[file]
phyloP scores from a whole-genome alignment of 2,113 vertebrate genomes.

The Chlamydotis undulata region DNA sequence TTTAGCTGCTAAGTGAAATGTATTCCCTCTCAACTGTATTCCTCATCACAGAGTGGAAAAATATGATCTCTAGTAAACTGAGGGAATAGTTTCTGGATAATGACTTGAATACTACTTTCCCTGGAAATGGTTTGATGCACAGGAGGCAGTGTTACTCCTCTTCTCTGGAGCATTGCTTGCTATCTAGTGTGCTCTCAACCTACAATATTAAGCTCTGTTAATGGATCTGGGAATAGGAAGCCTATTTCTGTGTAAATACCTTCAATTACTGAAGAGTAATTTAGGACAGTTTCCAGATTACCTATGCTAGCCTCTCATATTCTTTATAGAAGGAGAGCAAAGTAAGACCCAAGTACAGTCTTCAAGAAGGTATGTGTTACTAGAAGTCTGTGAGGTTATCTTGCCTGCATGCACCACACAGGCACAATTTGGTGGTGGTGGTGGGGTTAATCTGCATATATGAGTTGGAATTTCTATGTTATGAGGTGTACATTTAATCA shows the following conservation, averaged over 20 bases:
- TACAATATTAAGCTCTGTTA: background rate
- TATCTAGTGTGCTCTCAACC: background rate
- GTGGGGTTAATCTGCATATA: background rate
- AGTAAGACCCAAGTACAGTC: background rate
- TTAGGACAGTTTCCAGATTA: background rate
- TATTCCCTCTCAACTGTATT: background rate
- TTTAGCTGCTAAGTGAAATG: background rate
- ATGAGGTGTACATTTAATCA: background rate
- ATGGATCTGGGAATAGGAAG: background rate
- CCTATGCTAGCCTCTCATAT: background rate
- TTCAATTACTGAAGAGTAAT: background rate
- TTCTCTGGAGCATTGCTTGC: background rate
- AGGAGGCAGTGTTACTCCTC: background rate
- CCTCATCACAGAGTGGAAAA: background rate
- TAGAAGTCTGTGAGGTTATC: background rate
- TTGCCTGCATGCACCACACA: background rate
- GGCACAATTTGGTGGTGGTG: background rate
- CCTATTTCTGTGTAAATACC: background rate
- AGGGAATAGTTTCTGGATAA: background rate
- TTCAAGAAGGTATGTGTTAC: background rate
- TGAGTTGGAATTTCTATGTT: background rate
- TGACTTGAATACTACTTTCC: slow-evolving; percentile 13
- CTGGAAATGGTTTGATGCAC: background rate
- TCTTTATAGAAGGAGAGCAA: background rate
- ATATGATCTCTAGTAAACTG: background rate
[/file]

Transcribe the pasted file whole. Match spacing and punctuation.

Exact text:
phyloP scores from a whole-genome alignment of 2,113 vertebrate genomes.

The Chlamydotis undulata region DNA sequence TTTAGCTGCTAAGTGAAATGTATTCCCTCTCAACTGTATTCCTCATCACAGAGTGGAAAAATATGATCTCTAGTAAACTGAGGGAATAGTTTCTGGATAATGACTTGAATACTACTTTCCCTGGAAATGGTTTGATGCACAGGAGGCAGTGTTACTCCTCTTCTCTGGAGCATTGCTTGCTATCTAGTGTGCTCTCAACCTACAATATTAAGCTCTGTTAATGGATCTGGGAATAGGAAGCCTATTTCTGTGTAAATACCTTCAATTACTGAAGAGTAATTTAGGACAGTTTCCAGATTACCTATGCTAGCCTCTCATATTCTTTATAGAAGGAGAGCAAAGTAAGACCCAAGTACAGTCTTCAAGAAGGTATGTGTTACTAGAAGTCTGTGAGGTTATCTTGCCTGCATGCACCACACAGGCACAATTTGGTGGTGGTGGTGGGGTTAATCTGCATATATGAGTTGGAATTTCTATGTTATGAGGTGTACATTTAATCA shows the following conservation, averaged over 20 bases:
- TACAATATTAAGCTCTGTTA: background rate
- TATCTAGTGTGCTCTCAACC: background rate
- GTGGGGTTAATCTGCATATA: background rate
- AGTAAGACCCAAGTACAGTC: background rate
- TTAGGACAGTTTCCAGATTA: background rate
- TATTCCCTCTCAACTGTATT: background rate
- TTTAGCTGCTAAGTGAAATG: background rate
- ATGAGGTGTACATTTAATCA: background rate
- ATGGATCTGGGAATAGGAAG: background rate
- CCTATGCTAGCCTCTCATAT: background rate
- TTCAATTACTGAAGAGTAAT: background rate
- TTCTCTGGAGCATTGCTTGC: background rate
- AGGAGGCAGTGTTACTCCTC: background rate
- CCTCATCACAGAGTGGAAAA: background rate
- TAGAAGTCTGTGAGGTTATC: background rate
- TTGCCTGCATGCACCACACA: background rate
- GGCACAATTTGGTGGTGGTG: background rate
- CCTATTTCTGTGTAAATACC: background rate
- AGGGAATAGTTTCTGGATAA: background rate
- TTCAAGAAGGTATGTGTTAC: background rate
- TGAGTTGGAATTTCTATGTT: background rate
- TGACTTGAATACTACTTTCC: slow-evolving; percentile 13
- CTGGAAATGGTTTGATGCAC: background rate
- TCTTTATAGAAGGAGAGCAA: background rate
- ATATGATCTCTAGTAAACTG: background rate